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Morning Five: 06.11.10 Edition

Posted by rtmsf on June 11th, 2010

  1. Might want to set your alarms for this one.  UCLA will be holding a public ceremony at Pauley Pavilion for the late, great John Wooden on June 26 at 11 am PDT, and it will be broadcast live on Prime Ticket and streamed live at www.ucla.edu (brief aside: a smaller tribute will also occur today at UCLA’s graduation ceremony).  We doubt that Wooden’s tribute will get 1% the attention of what another departed Angeleno of far lesser character got last summer, but we’ll do our part (and we hope you will too) to honor the man who helped make college basketball what it is today.
  2. One day after Kansas AD Lew Perkins was cleared of any wrongdoing by the university on an equipment flap, he announced his retirement effective next summer.  Um, congratulations?  Under your watch, you certainly helped to grow the Kansas football program (Orange Bowl winners in 2008) and keep the basketball program on the top plateau (national title in 2008), but the last year has been ridiculously bad, beginning with the football/basketball team fights and ending with KU apparently getting thrown to the wolves by the rest of the Big 12.  Well, he does have another year to solve some of those problems.
  3. Tom Izzo update: he spoke with Cleveland officials today while MSU faithful held a rally on his behalf back in East Lansing.  His quote on the matter: “It’s not going to be forever,” referring to his dalliance with this NBA job.  Stay tuned.
  4. UConn was warned over ten years ago about the “appearance of impropriety” with agent Josh Nochimson, but that didn’t seem to matter when it came to recruiting Nate Miles in 2006 and 2007.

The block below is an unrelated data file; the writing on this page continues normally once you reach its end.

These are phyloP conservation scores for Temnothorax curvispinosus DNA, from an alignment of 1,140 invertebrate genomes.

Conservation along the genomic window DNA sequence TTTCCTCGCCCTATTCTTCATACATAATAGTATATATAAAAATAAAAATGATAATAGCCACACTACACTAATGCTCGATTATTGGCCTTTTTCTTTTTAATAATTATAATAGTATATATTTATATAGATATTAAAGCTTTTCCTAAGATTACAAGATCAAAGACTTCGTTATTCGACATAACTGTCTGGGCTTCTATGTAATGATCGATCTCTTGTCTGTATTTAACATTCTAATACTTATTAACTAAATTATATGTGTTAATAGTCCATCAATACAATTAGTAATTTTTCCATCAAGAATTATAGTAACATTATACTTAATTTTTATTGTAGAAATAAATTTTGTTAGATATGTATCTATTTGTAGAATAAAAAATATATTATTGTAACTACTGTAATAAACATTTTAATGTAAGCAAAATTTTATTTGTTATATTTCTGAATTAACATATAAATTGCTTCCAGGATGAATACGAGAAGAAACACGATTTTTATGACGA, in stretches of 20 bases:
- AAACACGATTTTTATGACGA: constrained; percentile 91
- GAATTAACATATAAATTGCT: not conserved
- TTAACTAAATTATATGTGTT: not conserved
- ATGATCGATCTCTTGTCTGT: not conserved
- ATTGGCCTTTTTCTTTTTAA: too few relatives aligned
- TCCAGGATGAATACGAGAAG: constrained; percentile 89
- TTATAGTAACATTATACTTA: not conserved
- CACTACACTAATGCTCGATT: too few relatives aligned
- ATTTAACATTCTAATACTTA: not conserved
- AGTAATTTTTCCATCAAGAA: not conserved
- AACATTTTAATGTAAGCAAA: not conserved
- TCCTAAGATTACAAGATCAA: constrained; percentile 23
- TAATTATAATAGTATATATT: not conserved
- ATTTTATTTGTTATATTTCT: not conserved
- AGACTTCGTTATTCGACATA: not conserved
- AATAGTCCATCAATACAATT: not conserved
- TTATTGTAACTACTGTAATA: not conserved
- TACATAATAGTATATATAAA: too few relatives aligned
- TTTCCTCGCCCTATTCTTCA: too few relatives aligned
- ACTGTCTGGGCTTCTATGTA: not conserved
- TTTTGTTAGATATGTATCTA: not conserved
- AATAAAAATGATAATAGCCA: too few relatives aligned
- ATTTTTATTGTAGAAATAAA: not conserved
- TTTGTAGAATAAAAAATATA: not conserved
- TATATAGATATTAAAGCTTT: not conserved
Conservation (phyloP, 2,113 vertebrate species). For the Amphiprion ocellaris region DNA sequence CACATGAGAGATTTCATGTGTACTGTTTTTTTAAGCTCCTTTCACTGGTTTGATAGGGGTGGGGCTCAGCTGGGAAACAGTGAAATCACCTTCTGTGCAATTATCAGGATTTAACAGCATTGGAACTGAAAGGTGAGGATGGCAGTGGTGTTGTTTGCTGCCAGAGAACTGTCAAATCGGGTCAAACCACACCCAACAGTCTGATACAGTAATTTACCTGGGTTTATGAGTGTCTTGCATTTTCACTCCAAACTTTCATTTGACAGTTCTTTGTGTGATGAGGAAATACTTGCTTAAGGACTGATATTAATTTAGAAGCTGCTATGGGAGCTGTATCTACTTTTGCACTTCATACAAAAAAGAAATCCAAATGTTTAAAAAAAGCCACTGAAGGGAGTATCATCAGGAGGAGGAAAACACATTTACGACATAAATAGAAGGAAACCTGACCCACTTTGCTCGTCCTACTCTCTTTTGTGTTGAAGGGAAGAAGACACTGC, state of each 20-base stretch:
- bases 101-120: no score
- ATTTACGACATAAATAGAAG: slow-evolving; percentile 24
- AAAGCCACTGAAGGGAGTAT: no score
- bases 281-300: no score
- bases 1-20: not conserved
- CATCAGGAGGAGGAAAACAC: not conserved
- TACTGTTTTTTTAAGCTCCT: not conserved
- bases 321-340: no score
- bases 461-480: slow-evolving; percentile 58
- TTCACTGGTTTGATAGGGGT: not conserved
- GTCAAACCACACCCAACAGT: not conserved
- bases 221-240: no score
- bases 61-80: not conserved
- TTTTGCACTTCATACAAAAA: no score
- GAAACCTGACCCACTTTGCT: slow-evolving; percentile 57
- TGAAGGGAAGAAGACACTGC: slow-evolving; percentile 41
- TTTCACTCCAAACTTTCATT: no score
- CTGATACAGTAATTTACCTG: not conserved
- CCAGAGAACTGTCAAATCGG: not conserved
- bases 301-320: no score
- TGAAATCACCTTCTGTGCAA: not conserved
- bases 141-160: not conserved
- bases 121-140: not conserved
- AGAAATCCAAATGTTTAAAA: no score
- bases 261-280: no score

5. Where’s your glove, Dickie V!?!  The larger-than-life ESPN commentator found a way to get himself into the news during the offseason by throwing himself into the path of a foul ball at a Tampa Bay Devil Rays game last night.

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Morning Five: 12.17.09 Edition

Posted by rtmsf on December 17th, 2009

morning5

  1. St. John’s will hold out star forward Anthony Mason, Jr., for at least three more weeks as he continues to heal from a preseason hamstring injury.  The Johnnies have gotten off to an 8-1 start that includes solid wins against Siena and Temple.  SJU should be ok for another two weeks without him, but away games loom against Georgetown and Louisville right around the new year.  In other news, reserve Quincy Roberts will also take a medical redshirt due to recurring migraine headaches.
  2. Remember Josh Nochimson, the former UConn equipment manager who was tangled up in the investigation involving illegal contact with Nate Miles, the one-time next-big-thing for the Huskies?  His attorney says that Nochimson has never even been contacted by NCAA investigators.  They must be too busy with that Memphis strict liability standard, right?
  3. Duquesne’s Sam Ashaolufeel-good story of the year.  You go ahead, young man!
  4. Seth Davis gives us his best and worst of the decade of the 2000s, and there’s an awful lot of good stuff here.
  5. Coach K gave his opinion on the whole Expansion 96 idea, which we’ve summarily ripped apart on this site.  His essential take is that folding the NIT into the NCAA Tournament will allow more teams from mid-majors to get in because of the regular season auto-bid the NIT uses (he cites the Patriot League).  True, but as Mike DeCourcy (per usual) points out, it renders the regular season in the BCS conferences meaningless.  Our previous example of 70% of BCS teams getting a bid is not something anybody except coaches and those leagues want here.